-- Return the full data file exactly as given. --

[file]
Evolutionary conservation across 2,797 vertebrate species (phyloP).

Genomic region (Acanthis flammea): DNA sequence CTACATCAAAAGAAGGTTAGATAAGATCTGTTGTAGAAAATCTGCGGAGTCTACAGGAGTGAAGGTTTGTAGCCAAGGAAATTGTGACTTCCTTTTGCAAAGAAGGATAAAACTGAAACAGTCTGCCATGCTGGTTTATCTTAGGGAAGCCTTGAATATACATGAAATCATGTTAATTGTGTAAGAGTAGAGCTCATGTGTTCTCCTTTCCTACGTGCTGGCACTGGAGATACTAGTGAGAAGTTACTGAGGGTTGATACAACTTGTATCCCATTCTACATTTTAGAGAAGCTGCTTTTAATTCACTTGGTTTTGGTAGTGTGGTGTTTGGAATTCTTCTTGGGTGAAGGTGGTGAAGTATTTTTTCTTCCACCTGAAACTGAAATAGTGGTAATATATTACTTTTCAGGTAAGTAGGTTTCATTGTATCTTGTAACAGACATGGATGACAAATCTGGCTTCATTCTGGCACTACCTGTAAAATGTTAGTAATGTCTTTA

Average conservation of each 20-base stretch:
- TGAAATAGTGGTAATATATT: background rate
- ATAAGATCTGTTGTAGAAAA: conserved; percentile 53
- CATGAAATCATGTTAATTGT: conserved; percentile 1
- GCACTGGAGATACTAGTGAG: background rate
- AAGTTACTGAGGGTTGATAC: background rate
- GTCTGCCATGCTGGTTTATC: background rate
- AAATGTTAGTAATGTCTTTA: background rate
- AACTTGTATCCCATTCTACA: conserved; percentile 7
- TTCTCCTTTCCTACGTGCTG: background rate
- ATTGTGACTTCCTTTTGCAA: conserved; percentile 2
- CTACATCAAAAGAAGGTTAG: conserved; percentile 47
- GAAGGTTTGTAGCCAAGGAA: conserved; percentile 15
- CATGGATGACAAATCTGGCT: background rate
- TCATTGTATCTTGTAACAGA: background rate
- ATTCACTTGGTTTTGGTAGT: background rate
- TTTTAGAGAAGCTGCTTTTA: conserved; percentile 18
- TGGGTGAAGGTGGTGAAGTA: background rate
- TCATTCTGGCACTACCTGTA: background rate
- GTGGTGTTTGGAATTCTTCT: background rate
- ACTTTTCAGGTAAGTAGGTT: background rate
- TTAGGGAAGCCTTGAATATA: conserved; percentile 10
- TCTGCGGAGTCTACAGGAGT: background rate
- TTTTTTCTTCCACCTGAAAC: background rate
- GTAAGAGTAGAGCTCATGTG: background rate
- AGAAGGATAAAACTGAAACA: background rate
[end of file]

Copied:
Evolutionary conservation across 2,797 vertebrate species (phyloP).

Genomic region (Acanthis flammea): DNA sequence CTACATCAAAAGAAGGTTAGATAAGATCTGTTGTAGAAAATCTGCGGAGTCTACAGGAGTGAAGGTTTGTAGCCAAGGAAATTGTGACTTCCTTTTGCAAAGAAGGATAAAACTGAAACAGTCTGCCATGCTGGTTTATCTTAGGGAAGCCTTGAATATACATGAAATCATGTTAATTGTGTAAGAGTAGAGCTCATGTGTTCTCCTTTCCTACGTGCTGGCACTGGAGATACTAGTGAGAAGTTACTGAGGGTTGATACAACTTGTATCCCATTCTACATTTTAGAGAAGCTGCTTTTAATTCACTTGGTTTTGGTAGTGTGGTGTTTGGAATTCTTCTTGGGTGAAGGTGGTGAAGTATTTTTTCTTCCACCTGAAACTGAAATAGTGGTAATATATTACTTTTCAGGTAAGTAGGTTTCATTGTATCTTGTAACAGACATGGATGACAAATCTGGCTTCATTCTGGCACTACCTGTAAAATGTTAGTAATGTCTTTA

Average conservation of each 20-base stretch:
- TGAAATAGTGGTAATATATT: background rate
- ATAAGATCTGTTGTAGAAAA: conserved; percentile 53
- CATGAAATCATGTTAATTGT: conserved; percentile 1
- GCACTGGAGATACTAGTGAG: background rate
- AAGTTACTGAGGGTTGATAC: background rate
- GTCTGCCATGCTGGTTTATC: background rate
- AAATGTTAGTAATGTCTTTA: background rate
- AACTTGTATCCCATTCTACA: conserved; percentile 7
- TTCTCCTTTCCTACGTGCTG: background rate
- ATTGTGACTTCCTTTTGCAA: conserved; percentile 2
- CTACATCAAAAGAAGGTTAG: conserved; percentile 47
- GAAGGTTTGTAGCCAAGGAA: conserved; percentile 15
- CATGGATGACAAATCTGGCT: background rate
- TCATTGTATCTTGTAACAGA: background rate
- ATTCACTTGGTTTTGGTAGT: background rate
- TTTTAGAGAAGCTGCTTTTA: conserved; percentile 18
- TGGGTGAAGGTGGTGAAGTA: background rate
- TCATTCTGGCACTACCTGTA: background rate
- GTGGTGTTTGGAATTCTTCT: background rate
- ACTTTTCAGGTAAGTAGGTT: background rate
- TTAGGGAAGCCTTGAATATA: conserved; percentile 10
- TCTGCGGAGTCTACAGGAGT: background rate
- TTTTTTCTTCCACCTGAAAC: background rate
- GTAAGAGTAGAGCTCATGTG: background rate
- AGAAGGATAAAACTGAAACA: background rate